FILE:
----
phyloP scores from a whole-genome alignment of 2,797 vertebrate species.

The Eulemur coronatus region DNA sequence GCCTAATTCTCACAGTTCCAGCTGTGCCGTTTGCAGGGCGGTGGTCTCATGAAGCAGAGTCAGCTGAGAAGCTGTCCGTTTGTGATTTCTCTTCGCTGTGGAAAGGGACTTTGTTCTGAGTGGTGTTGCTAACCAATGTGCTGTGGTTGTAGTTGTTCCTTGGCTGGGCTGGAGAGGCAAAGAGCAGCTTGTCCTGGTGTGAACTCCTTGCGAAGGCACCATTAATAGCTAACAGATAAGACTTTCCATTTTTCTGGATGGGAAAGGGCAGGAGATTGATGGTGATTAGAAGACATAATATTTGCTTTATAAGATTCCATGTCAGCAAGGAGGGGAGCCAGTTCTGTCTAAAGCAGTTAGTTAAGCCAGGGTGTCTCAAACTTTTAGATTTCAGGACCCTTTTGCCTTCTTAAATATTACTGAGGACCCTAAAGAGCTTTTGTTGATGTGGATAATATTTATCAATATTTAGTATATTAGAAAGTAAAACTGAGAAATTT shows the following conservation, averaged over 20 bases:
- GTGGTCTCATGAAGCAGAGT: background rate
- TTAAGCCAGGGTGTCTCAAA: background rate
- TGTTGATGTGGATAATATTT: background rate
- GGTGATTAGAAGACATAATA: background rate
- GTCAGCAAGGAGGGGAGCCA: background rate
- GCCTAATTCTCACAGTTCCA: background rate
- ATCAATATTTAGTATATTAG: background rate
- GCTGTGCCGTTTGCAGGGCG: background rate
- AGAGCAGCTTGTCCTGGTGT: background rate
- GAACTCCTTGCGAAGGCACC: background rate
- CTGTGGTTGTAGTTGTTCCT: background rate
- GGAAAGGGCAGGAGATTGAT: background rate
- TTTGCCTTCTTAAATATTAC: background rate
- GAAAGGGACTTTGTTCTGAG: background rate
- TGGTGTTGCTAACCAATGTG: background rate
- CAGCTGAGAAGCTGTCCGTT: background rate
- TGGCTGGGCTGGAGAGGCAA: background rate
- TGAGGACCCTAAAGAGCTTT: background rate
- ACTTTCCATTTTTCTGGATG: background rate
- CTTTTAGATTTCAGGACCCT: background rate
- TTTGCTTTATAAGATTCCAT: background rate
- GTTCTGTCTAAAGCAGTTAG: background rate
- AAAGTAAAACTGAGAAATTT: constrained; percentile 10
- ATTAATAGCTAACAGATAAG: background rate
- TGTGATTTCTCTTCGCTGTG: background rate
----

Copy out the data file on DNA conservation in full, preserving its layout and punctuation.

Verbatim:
phyloP scores from a whole-genome alignment of 2,797 vertebrate species.

The Eulemur coronatus region DNA sequence GCCTAATTCTCACAGTTCCAGCTGTGCCGTTTGCAGGGCGGTGGTCTCATGAAGCAGAGTCAGCTGAGAAGCTGTCCGTTTGTGATTTCTCTTCGCTGTGGAAAGGGACTTTGTTCTGAGTGGTGTTGCTAACCAATGTGCTGTGGTTGTAGTTGTTCCTTGGCTGGGCTGGAGAGGCAAAGAGCAGCTTGTCCTGGTGTGAACTCCTTGCGAAGGCACCATTAATAGCTAACAGATAAGACTTTCCATTTTTCTGGATGGGAAAGGGCAGGAGATTGATGGTGATTAGAAGACATAATATTTGCTTTATAAGATTCCATGTCAGCAAGGAGGGGAGCCAGTTCTGTCTAAAGCAGTTAGTTAAGCCAGGGTGTCTCAAACTTTTAGATTTCAGGACCCTTTTGCCTTCTTAAATATTACTGAGGACCCTAAAGAGCTTTTGTTGATGTGGATAATATTTATCAATATTTAGTATATTAGAAAGTAAAACTGAGAAATTT shows the following conservation, averaged over 20 bases:
- GTGGTCTCATGAAGCAGAGT: background rate
- TTAAGCCAGGGTGTCTCAAA: background rate
- TGTTGATGTGGATAATATTT: background rate
- GGTGATTAGAAGACATAATA: background rate
- GTCAGCAAGGAGGGGAGCCA: background rate
- GCCTAATTCTCACAGTTCCA: background rate
- ATCAATATTTAGTATATTAG: background rate
- GCTGTGCCGTTTGCAGGGCG: background rate
- AGAGCAGCTTGTCCTGGTGT: background rate
- GAACTCCTTGCGAAGGCACC: background rate
- CTGTGGTTGTAGTTGTTCCT: background rate
- GGAAAGGGCAGGAGATTGAT: background rate
- TTTGCCTTCTTAAATATTAC: background rate
- GAAAGGGACTTTGTTCTGAG: background rate
- TGGTGTTGCTAACCAATGTG: background rate
- CAGCTGAGAAGCTGTCCGTT: background rate
- TGGCTGGGCTGGAGAGGCAA: background rate
- TGAGGACCCTAAAGAGCTTT: background rate
- ACTTTCCATTTTTCTGGATG: background rate
- CTTTTAGATTTCAGGACCCT: background rate
- TTTGCTTTATAAGATTCCAT: background rate
- GTTCTGTCTAAAGCAGTTAG: background rate
- AAAGTAAAACTGAGAAATTT: constrained; percentile 10
- ATTAATAGCTAACAGATAAG: background rate
- TGTGATTTCTCTTCGCTGTG: background rate